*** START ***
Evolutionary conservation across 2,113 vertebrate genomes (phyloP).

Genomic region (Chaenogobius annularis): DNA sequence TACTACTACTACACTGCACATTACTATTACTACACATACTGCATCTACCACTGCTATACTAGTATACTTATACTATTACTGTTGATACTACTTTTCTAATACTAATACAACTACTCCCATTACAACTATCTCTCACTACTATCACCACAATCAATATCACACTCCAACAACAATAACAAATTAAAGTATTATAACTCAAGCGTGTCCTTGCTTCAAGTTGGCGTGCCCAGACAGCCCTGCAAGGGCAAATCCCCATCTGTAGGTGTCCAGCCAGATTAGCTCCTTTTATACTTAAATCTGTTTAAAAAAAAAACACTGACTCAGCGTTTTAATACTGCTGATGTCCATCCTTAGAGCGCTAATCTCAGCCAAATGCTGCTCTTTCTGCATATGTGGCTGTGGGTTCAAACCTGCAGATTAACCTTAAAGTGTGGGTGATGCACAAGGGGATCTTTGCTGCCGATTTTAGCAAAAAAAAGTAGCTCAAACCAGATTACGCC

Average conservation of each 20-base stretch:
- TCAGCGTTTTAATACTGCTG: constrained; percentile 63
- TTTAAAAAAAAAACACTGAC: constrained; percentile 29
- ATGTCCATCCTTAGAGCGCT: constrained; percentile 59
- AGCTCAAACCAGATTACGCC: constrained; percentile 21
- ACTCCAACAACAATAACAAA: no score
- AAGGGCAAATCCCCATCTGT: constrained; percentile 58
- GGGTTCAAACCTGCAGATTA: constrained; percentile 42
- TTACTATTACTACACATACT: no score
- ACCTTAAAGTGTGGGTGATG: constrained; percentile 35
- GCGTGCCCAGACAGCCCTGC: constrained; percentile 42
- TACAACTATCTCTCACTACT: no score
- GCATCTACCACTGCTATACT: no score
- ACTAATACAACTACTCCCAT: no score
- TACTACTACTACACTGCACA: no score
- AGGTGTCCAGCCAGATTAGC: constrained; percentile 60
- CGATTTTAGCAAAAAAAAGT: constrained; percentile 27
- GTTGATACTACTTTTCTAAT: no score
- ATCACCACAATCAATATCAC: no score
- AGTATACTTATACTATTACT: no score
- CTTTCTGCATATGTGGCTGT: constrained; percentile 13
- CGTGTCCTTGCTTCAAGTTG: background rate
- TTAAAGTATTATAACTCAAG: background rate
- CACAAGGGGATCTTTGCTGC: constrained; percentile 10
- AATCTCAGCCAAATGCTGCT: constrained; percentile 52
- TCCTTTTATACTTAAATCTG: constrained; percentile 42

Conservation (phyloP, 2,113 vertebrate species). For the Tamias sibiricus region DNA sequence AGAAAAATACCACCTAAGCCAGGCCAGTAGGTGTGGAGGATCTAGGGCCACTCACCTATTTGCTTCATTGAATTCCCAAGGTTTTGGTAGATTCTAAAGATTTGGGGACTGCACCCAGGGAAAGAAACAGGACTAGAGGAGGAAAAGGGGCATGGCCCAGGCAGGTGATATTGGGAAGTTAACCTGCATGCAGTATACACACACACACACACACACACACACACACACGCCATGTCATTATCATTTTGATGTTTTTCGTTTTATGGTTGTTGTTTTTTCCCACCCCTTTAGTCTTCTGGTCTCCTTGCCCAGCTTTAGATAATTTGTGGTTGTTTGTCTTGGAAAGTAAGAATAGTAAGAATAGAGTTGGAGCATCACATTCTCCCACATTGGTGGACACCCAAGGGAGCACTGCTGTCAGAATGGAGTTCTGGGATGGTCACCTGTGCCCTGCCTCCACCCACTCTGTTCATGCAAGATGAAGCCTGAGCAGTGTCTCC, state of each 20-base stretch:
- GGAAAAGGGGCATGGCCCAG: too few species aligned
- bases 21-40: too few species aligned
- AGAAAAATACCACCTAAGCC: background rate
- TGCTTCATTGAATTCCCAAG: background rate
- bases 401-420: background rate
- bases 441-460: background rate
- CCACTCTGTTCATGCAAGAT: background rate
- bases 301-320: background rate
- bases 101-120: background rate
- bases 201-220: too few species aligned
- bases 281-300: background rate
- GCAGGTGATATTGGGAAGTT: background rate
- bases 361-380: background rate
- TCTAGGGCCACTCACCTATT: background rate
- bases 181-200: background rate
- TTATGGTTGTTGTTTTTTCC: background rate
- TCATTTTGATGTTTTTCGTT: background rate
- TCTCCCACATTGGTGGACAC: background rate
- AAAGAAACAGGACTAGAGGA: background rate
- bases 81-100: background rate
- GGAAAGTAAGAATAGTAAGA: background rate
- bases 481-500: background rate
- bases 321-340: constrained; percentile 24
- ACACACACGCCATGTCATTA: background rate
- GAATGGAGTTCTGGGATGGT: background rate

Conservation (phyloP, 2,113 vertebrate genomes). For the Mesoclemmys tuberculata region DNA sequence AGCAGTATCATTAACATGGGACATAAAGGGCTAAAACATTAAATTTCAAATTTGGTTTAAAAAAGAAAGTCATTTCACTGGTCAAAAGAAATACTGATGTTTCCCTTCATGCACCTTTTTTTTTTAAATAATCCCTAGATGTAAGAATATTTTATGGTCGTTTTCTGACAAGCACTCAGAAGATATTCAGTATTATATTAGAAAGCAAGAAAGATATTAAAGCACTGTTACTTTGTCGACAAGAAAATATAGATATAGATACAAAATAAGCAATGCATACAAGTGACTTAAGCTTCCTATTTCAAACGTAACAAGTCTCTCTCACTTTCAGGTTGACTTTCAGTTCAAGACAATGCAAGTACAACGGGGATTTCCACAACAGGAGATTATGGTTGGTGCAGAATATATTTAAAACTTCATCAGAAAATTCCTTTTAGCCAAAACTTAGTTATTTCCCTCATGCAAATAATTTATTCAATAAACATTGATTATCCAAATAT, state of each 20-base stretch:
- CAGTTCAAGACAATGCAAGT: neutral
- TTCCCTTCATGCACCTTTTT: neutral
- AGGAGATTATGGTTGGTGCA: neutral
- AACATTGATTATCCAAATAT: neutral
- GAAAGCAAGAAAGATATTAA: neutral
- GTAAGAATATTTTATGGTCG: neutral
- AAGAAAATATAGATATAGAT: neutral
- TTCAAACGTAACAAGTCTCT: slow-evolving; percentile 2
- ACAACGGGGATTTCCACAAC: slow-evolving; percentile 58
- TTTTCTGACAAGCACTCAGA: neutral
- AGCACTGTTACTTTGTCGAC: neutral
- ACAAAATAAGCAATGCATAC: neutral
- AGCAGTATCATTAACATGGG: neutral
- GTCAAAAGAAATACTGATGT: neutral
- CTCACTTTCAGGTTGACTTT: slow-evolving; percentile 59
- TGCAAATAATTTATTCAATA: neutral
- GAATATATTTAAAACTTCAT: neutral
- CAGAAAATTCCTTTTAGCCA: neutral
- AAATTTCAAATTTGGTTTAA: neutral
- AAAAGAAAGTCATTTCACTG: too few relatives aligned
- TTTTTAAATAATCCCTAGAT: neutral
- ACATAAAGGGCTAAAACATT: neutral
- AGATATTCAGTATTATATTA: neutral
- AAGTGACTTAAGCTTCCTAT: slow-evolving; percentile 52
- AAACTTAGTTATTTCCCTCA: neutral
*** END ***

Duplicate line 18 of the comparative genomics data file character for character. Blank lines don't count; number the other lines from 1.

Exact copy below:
- AGGTGTCCAGCCAGATTAGC: constrained; percentile 60